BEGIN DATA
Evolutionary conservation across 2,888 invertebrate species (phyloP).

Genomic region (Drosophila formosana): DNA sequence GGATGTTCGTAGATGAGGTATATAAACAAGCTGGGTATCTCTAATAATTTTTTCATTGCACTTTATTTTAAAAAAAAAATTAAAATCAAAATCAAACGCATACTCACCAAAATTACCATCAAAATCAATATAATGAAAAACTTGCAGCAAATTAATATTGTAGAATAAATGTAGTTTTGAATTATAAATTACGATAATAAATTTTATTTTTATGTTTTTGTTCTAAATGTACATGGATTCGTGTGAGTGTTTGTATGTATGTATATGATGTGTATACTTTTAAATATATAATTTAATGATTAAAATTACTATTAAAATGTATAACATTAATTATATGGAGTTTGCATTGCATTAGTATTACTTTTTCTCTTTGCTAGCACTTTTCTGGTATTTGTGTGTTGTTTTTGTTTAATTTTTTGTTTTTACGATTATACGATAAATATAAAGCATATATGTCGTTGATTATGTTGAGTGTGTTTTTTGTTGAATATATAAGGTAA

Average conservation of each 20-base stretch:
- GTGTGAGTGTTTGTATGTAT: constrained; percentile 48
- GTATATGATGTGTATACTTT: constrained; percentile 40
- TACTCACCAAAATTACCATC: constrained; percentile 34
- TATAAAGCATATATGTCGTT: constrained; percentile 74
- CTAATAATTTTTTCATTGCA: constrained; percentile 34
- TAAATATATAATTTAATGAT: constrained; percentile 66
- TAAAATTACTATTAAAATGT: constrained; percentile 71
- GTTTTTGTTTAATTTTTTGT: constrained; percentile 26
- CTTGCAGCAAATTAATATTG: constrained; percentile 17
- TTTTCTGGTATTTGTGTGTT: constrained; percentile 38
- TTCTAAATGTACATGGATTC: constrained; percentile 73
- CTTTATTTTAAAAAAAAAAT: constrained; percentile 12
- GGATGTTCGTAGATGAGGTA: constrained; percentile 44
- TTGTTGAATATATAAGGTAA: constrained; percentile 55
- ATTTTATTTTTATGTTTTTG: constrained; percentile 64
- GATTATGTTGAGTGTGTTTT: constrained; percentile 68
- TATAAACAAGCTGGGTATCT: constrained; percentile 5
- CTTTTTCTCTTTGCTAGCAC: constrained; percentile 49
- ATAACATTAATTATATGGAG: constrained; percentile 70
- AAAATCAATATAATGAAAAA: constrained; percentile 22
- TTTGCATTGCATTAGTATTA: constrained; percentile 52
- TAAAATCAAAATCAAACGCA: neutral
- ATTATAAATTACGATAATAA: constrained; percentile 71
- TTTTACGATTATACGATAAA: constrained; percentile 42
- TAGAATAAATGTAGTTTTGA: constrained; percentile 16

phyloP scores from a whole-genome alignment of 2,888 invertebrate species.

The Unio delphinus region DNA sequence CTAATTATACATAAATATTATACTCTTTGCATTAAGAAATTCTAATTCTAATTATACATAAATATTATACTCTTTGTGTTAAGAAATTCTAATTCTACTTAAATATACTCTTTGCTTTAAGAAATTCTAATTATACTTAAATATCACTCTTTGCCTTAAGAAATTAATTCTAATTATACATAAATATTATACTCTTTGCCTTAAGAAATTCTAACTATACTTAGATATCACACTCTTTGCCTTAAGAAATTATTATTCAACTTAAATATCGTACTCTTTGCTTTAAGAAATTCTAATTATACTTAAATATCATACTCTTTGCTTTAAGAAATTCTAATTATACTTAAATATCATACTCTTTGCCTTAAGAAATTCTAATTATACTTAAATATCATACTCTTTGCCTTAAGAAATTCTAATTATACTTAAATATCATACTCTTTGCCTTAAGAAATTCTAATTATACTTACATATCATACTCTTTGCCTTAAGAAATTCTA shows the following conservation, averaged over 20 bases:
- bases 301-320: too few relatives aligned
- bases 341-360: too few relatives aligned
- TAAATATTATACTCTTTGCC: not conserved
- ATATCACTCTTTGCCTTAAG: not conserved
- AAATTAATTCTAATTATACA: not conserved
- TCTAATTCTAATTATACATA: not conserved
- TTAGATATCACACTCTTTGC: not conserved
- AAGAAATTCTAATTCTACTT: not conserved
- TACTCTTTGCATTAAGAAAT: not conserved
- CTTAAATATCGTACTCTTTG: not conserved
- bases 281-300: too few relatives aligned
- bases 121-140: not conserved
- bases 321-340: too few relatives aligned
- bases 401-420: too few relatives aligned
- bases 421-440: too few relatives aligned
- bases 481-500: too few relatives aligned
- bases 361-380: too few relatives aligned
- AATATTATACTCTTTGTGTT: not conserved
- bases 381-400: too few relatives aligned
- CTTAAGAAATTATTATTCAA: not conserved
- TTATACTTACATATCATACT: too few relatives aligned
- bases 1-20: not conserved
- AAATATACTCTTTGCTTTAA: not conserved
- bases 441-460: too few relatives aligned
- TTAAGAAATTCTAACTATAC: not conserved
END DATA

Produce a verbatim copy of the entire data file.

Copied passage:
Evolutionary conservation across 2,888 invertebrate species (phyloP).

Genomic region (Drosophila formosana): DNA sequence GGATGTTCGTAGATGAGGTATATAAACAAGCTGGGTATCTCTAATAATTTTTTCATTGCACTTTATTTTAAAAAAAAAATTAAAATCAAAATCAAACGCATACTCACCAAAATTACCATCAAAATCAATATAATGAAAAACTTGCAGCAAATTAATATTGTAGAATAAATGTAGTTTTGAATTATAAATTACGATAATAAATTTTATTTTTATGTTTTTGTTCTAAATGTACATGGATTCGTGTGAGTGTTTGTATGTATGTATATGATGTGTATACTTTTAAATATATAATTTAATGATTAAAATTACTATTAAAATGTATAACATTAATTATATGGAGTTTGCATTGCATTAGTATTACTTTTTCTCTTTGCTAGCACTTTTCTGGTATTTGTGTGTTGTTTTTGTTTAATTTTTTGTTTTTACGATTATACGATAAATATAAAGCATATATGTCGTTGATTATGTTGAGTGTGTTTTTTGTTGAATATATAAGGTAA

Average conservation of each 20-base stretch:
- GTGTGAGTGTTTGTATGTAT: constrained; percentile 48
- GTATATGATGTGTATACTTT: constrained; percentile 40
- TACTCACCAAAATTACCATC: constrained; percentile 34
- TATAAAGCATATATGTCGTT: constrained; percentile 74
- CTAATAATTTTTTCATTGCA: constrained; percentile 34
- TAAATATATAATTTAATGAT: constrained; percentile 66
- TAAAATTACTATTAAAATGT: constrained; percentile 71
- GTTTTTGTTTAATTTTTTGT: constrained; percentile 26
- CTTGCAGCAAATTAATATTG: constrained; percentile 17
- TTTTCTGGTATTTGTGTGTT: constrained; percentile 38
- TTCTAAATGTACATGGATTC: constrained; percentile 73
- CTTTATTTTAAAAAAAAAAT: constrained; percentile 12
- GGATGTTCGTAGATGAGGTA: constrained; percentile 44
- TTGTTGAATATATAAGGTAA: constrained; percentile 55
- ATTTTATTTTTATGTTTTTG: constrained; percentile 64
- GATTATGTTGAGTGTGTTTT: constrained; percentile 68
- TATAAACAAGCTGGGTATCT: constrained; percentile 5
- CTTTTTCTCTTTGCTAGCAC: constrained; percentile 49
- ATAACATTAATTATATGGAG: constrained; percentile 70
- AAAATCAATATAATGAAAAA: constrained; percentile 22
- TTTGCATTGCATTAGTATTA: constrained; percentile 52
- TAAAATCAAAATCAAACGCA: neutral
- ATTATAAATTACGATAATAA: constrained; percentile 71
- TTTTACGATTATACGATAAA: constrained; percentile 42
- TAGAATAAATGTAGTTTTGA: constrained; percentile 16

phyloP scores from a whole-genome alignment of 2,888 invertebrate species.

The Unio delphinus region DNA sequence CTAATTATACATAAATATTATACTCTTTGCATTAAGAAATTCTAATTCTAATTATACATAAATATTATACTCTTTGTGTTAAGAAATTCTAATTCTACTTAAATATACTCTTTGCTTTAAGAAATTCTAATTATACTTAAATATCACTCTTTGCCTTAAGAAATTAATTCTAATTATACATAAATATTATACTCTTTGCCTTAAGAAATTCTAACTATACTTAGATATCACACTCTTTGCCTTAAGAAATTATTATTCAACTTAAATATCGTACTCTTTGCTTTAAGAAATTCTAATTATACTTAAATATCATACTCTTTGCTTTAAGAAATTCTAATTATACTTAAATATCATACTCTTTGCCTTAAGAAATTCTAATTATACTTAAATATCATACTCTTTGCCTTAAGAAATTCTAATTATACTTAAATATCATACTCTTTGCCTTAAGAAATTCTAATTATACTTACATATCATACTCTTTGCCTTAAGAAATTCTA shows the following conservation, averaged over 20 bases:
- bases 301-320: too few relatives aligned
- bases 341-360: too few relatives aligned
- TAAATATTATACTCTTTGCC: not conserved
- ATATCACTCTTTGCCTTAAG: not conserved
- AAATTAATTCTAATTATACA: not conserved
- TCTAATTCTAATTATACATA: not conserved
- TTAGATATCACACTCTTTGC: not conserved
- AAGAAATTCTAATTCTACTT: not conserved
- TACTCTTTGCATTAAGAAAT: not conserved
- CTTAAATATCGTACTCTTTG: not conserved
- bases 281-300: too few relatives aligned
- bases 121-140: not conserved
- bases 321-340: too few relatives aligned
- bases 401-420: too few relatives aligned
- bases 421-440: too few relatives aligned
- bases 481-500: too few relatives aligned
- bases 361-380: too few relatives aligned
- AATATTATACTCTTTGTGTT: not conserved
- bases 381-400: too few relatives aligned
- CTTAAGAAATTATTATTCAA: not conserved
- TTATACTTACATATCATACT: too few relatives aligned
- bases 1-20: not conserved
- AAATATACTCTTTGCTTTAA: not conserved
- bases 441-460: too few relatives aligned
- TTAAGAAATTCTAACTATAC: not conserved